Sure, Republicans could say that. If Republicans were in the habit of dealing with reality, that is. Frum, a Canadian Jew who became a U.S. citizen in 2007, may be forgiven a bit of wishful thinking. Ever since getting pushed out of the American Enterprise Institute for saying Republicans were foolish not to negotiate with the White House on Obamacare, he’s been trying to persuade Republicans to act more like British Tories.

But that’s not how today’s GOP rolls. On the party’s evangelical right, former Arkansas governor Mike Huckabee was breathing smoke and fire. A Baptist preacher, Huckabee indulged in a bit of ecclesiastical word play, denying that the Supreme Court could do “something only the Supreme Being can do — redefine marriage.” He denounced the ruling as a “blow to religious liberty, which is the heart of the First Amendment,” and vowed to defy it.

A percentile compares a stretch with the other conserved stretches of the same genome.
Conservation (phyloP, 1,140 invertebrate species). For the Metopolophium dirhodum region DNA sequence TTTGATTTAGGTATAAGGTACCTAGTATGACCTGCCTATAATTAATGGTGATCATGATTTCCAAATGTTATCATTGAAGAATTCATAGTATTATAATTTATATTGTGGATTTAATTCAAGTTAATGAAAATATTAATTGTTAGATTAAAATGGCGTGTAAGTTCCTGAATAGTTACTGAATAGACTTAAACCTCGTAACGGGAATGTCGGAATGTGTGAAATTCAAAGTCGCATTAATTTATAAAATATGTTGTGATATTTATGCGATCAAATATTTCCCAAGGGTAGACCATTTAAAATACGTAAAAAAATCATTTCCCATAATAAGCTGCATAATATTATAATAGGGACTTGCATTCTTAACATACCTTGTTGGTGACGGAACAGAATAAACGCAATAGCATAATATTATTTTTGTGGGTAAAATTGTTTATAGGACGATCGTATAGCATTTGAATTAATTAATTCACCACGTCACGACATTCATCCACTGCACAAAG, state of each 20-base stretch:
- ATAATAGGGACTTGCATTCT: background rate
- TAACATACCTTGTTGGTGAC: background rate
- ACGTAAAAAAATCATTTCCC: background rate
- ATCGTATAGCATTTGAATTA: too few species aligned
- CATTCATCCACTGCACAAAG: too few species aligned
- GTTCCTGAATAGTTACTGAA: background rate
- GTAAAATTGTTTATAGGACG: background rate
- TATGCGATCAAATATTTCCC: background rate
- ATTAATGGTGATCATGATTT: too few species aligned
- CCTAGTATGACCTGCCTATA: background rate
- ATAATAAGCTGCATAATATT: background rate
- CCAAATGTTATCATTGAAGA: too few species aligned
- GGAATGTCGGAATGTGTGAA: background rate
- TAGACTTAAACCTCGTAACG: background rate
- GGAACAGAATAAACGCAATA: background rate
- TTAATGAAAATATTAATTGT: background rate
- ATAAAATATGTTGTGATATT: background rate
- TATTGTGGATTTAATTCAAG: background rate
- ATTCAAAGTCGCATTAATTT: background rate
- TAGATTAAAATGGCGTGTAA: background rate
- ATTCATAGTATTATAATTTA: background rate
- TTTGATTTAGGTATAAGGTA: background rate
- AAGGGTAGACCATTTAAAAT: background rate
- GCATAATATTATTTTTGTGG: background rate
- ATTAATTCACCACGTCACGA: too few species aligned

In this, Huckabee echoed Rev. Ronnie Floyd, president of the Southern Baptist Convention, who even before the Supreme Court ruling had vowed that “as a minister of the Gospel, I will not officiate over any same-sex unions or same-sex marriage ceremonies. I completely refuse.”

Isn’t that brave of him?

However, do you really suppose it’s possible that Floyd, Huckabee, and the rest of the hyperventilating GOP candidates fail to understand that all churches have an absolute First Amendment right to their own beliefs and practices? They’re bravely refusing to perform ceremonies that nothing in this nor any imaginable Supreme Court decision would require of them.

If your church refuses to sanctify same-sex marriages (as mine certainly does), that’s its unquestioned right. For that matter, the Catholic Church also refuses to marry previously divorced couples, or even admit them to communion — an absurdity to me, but not a political issue.